The accumulation of vehicles parked in Puerta del Sol and its surrounding area, as well as the increasing traffic of carriages in the city that caused frequent accidents, was already a concern at the end of the 18th century at which time public transport was arguably underdeveloped. In 1787 the King ordered that “cars on the ro ad with six mules must have their hoods 325 sticks away from the gates of Madrid, not being allowed to enter the village under any pretext”. He achieved this by implementing car parking areas at the gates of the city. These had a resounding impact that continues to be felt, and is seen in today’s parks, roads and bus stations.

The arrival of the railways overtook other means of travel along main routes. The diligences took refuge at this time in secondary routes, where there was no railway, and also carried passengers to stations from these areas.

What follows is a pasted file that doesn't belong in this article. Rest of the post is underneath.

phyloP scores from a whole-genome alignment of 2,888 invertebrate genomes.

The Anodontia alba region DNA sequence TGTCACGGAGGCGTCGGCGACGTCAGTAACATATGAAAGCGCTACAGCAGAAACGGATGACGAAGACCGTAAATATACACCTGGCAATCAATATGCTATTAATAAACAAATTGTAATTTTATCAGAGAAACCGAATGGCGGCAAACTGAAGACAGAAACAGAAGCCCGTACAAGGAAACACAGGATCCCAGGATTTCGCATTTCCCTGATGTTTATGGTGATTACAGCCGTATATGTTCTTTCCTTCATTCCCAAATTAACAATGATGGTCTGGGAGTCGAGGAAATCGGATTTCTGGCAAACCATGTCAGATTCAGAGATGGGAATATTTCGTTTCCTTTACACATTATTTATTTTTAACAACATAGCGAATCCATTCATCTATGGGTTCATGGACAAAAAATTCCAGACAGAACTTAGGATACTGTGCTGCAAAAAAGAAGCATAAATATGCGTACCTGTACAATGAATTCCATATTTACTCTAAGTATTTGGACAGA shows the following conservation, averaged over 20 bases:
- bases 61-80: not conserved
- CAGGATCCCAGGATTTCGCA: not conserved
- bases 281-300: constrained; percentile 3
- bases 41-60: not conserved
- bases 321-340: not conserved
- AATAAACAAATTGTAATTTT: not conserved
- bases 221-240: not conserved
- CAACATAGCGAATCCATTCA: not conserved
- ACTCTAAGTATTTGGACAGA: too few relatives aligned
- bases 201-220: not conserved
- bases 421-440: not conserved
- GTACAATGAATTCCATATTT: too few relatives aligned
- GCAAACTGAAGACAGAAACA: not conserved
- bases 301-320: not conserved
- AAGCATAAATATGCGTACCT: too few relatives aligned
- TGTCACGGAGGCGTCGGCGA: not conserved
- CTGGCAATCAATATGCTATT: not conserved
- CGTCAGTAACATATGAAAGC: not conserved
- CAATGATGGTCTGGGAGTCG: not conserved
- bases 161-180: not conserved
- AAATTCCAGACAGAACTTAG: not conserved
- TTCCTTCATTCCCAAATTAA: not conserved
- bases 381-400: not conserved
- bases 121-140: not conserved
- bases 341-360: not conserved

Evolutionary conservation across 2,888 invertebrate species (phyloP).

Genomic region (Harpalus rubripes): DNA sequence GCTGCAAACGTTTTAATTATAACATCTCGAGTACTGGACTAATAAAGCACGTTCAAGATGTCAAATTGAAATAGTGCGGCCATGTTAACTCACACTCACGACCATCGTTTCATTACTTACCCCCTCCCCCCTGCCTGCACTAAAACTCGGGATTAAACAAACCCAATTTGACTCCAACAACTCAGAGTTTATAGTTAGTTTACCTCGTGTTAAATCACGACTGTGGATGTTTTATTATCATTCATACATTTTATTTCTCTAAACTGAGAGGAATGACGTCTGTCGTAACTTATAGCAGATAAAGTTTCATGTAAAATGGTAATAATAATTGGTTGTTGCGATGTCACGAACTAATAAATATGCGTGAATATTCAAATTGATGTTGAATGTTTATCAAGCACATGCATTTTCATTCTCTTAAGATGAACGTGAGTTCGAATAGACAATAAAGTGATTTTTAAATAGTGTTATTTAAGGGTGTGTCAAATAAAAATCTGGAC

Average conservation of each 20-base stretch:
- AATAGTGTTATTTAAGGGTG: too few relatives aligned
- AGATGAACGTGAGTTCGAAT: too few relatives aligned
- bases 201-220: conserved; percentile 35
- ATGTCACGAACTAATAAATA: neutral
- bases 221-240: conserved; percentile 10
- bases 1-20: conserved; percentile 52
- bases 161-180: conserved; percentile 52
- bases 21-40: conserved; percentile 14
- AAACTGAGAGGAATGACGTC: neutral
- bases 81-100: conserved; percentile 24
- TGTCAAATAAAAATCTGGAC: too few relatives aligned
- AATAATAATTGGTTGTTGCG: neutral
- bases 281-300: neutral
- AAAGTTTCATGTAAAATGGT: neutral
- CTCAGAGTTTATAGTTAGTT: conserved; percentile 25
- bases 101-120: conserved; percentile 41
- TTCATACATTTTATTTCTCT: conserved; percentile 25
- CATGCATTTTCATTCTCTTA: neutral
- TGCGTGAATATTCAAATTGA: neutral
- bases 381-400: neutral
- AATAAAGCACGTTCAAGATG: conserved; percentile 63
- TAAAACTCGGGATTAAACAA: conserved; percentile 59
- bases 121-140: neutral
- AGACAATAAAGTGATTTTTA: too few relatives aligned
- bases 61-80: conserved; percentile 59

Atocha and Príncipe Pío train stations, ancient gates in the wall of 1625, were marked for thousands of passengers as new gateways to the city. Metro and bus lines would gradually also converge nearby. These stations have survived until today, and remain important interchange points.

Commuter trains were added to the long-distance bus lines with a stop in the vicinity of the city, to provide service to municipalities in the Madrid metropolitan area. With the expansion of the railway network came the development of the tram system in Madrid, which quickly gave service to the municipalities closest to the capital. However, the majority of the lines did not begin in the ‘downtown’ area, but in the vicinity of the radial ro ads that went on to become interchange areas, where passengers could change from one line to another.